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Miscarriage: Should I Have Treatment to Complete a Miscarriage?
You may want to have a say in this decision, or you may simply want to follow your doctor's recommendation. Either way, this information will help you understand what your choices are so that you can talk to your doctor about them.
Miscarriage: Should I Have Treatment to Complete a Miscarriage?
Get the facts
- Wait to see if your body completes the miscarriage on its own.
- Take medicine to complete the miscarriage.
- Have surgery to complete the miscarriage.
Key points to remember
- There is no treatment that can stop a miscarriage after it has started. The goal of treatment is to prevent an infection and the loss of too much blood. These problems are most likely to occur when the uterus does not completely empty. (This is called an incomplete miscarriage.)
- For many women, the body completes the miscarriage on its own. If you decide not to treat your miscarriage, see your doctor. He or she will watch you closely during the time you wait for the miscarriage to complete.
- If you have heavy bleeding or infection during a miscarriage, you will likely need surgery to empty your uterus.
- Medicine makes the uterus squeeze and empty. Medicine takes longer than a procedure to empty your uterus, and it can cause pain and side effects.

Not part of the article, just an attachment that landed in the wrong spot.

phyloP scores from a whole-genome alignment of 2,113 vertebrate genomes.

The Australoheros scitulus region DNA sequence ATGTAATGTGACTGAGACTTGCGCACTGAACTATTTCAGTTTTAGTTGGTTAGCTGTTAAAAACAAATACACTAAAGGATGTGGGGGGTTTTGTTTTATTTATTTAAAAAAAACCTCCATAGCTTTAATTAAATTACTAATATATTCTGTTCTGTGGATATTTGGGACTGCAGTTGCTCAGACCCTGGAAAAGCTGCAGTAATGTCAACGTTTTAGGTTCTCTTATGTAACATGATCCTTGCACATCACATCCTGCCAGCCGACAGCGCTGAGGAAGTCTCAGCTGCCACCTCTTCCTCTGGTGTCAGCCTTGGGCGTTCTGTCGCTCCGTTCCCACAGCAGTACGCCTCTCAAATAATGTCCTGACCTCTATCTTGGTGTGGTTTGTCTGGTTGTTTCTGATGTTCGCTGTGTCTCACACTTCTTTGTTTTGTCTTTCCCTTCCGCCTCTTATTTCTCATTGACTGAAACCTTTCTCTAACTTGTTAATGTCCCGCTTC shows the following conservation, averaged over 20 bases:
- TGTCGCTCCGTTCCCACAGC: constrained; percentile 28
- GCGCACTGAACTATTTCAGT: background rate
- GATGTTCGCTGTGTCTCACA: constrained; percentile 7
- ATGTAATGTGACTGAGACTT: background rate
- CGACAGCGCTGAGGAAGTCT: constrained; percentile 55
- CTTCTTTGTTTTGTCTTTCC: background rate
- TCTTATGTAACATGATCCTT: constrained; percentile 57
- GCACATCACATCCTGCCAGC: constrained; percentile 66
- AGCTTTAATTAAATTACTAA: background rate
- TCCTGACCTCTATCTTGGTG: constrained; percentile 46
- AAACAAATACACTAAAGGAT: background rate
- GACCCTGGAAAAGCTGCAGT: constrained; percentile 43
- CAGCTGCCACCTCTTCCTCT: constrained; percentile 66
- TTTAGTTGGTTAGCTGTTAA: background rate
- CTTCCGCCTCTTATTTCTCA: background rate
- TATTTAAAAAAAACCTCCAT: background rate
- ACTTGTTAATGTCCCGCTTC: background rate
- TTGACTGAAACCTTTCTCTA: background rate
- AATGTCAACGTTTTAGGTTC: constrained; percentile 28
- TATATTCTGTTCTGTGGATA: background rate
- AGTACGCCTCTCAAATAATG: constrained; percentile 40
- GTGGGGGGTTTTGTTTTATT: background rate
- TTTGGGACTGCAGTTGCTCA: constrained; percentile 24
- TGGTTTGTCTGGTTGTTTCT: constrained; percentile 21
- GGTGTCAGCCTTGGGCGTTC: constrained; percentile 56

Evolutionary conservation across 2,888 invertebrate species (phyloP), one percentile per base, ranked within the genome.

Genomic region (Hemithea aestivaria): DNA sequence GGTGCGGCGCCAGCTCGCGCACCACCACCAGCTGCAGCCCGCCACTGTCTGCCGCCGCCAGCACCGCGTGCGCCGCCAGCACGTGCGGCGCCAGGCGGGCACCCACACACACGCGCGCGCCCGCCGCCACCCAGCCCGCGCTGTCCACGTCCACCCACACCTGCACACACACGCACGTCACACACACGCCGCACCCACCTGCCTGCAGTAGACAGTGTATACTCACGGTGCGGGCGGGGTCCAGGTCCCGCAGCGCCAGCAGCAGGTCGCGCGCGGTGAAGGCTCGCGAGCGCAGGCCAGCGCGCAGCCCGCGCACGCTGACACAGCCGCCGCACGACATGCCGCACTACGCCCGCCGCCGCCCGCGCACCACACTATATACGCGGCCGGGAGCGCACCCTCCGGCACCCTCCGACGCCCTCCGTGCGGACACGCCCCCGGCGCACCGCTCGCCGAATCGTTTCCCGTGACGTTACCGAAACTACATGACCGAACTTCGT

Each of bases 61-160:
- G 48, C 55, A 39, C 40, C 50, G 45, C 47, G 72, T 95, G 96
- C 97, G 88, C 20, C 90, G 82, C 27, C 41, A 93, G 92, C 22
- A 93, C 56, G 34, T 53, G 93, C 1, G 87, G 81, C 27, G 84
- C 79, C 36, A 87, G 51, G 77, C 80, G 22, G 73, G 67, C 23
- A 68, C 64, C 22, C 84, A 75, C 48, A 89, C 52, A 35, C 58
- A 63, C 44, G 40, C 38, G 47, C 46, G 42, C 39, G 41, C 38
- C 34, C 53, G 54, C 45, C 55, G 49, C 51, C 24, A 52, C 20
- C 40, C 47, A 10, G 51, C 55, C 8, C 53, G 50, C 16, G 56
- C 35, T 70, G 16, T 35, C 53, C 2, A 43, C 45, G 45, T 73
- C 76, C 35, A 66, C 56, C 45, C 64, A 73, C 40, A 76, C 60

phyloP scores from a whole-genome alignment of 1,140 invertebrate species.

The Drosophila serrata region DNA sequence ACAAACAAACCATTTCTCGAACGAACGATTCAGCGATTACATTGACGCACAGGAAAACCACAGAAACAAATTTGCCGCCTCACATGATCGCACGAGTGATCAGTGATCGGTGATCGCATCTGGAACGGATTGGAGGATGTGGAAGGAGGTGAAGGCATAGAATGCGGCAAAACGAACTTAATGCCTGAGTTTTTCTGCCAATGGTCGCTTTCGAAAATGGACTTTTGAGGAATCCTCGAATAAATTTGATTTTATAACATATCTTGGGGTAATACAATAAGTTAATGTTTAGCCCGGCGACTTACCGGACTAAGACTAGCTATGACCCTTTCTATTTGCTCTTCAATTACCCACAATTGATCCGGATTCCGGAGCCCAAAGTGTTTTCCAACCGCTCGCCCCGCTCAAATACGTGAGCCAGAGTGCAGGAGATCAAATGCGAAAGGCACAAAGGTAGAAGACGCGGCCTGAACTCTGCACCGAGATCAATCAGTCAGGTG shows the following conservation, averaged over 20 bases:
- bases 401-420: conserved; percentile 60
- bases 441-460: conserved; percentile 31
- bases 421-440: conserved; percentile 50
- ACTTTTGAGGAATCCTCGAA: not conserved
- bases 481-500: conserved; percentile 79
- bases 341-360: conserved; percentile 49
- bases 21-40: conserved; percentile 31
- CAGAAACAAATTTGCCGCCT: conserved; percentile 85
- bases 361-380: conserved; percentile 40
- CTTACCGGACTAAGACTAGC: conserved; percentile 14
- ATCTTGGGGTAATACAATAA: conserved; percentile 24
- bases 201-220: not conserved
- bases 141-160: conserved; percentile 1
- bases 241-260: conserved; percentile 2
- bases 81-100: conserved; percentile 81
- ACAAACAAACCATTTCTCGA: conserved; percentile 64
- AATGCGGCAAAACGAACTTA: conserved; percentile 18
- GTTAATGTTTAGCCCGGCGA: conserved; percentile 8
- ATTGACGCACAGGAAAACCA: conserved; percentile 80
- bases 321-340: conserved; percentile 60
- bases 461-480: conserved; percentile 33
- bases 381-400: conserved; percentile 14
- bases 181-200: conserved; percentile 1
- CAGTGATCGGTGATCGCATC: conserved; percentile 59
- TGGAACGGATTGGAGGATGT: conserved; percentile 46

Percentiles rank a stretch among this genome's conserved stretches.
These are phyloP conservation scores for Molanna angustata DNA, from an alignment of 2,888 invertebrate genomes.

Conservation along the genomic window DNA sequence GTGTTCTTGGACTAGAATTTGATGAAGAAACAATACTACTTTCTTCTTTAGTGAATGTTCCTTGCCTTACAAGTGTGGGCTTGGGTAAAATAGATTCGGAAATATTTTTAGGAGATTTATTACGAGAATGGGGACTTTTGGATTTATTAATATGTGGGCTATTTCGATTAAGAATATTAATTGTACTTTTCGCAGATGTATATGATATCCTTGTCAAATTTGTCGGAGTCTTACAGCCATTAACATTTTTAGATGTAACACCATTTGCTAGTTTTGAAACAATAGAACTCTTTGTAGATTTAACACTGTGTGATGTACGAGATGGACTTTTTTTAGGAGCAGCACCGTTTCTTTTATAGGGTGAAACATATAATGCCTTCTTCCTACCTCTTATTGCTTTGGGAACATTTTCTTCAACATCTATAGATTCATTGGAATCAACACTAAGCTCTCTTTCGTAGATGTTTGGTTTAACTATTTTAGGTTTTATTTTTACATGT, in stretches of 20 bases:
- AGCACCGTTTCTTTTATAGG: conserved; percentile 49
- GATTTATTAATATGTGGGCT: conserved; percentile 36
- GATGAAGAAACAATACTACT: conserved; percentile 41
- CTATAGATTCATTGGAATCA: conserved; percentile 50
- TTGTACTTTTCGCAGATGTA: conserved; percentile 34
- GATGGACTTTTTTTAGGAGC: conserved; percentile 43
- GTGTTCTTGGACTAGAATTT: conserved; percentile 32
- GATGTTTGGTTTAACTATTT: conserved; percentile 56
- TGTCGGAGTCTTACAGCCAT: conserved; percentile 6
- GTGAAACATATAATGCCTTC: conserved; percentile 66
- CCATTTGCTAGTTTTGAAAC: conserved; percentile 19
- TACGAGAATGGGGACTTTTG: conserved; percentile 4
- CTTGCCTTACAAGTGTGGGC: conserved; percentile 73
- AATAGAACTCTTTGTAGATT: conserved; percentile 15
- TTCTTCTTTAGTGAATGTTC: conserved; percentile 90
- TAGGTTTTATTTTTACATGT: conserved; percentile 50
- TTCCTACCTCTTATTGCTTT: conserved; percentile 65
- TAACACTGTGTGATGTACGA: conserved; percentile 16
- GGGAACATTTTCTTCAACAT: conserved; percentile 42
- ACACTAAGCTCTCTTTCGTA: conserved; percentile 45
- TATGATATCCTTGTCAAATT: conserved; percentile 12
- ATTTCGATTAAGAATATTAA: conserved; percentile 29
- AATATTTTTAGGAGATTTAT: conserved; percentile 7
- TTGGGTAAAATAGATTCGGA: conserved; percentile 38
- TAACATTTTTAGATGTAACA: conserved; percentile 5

- Surgery has risks, including infection and a possible hole (puncture) or scarring in the uterus.
- Using medicine or waiting for the uterus to empty on its own doesn't always work. If medicine, waiting, or both don't empty the uterus after several weeks, you may need surgery.
A miscarriage is the loss of a pregnancy during the first 20 weeks. (After 20 weeks, pregnancy loss is known as a stillbirth.) The risk of miscarriage increases as a woman ages.
The loss of a pregnancy can be very hard to accept. You may wonder why it happened or blame yourself. But a miscarriage is no one’s fault. You can't prevent it.
Common signs of a miscarriage can include:
- Vaginal bleeding.
- Pain in the belly, lower back, or pelvis.
- Passing fetal tissue from the vagina.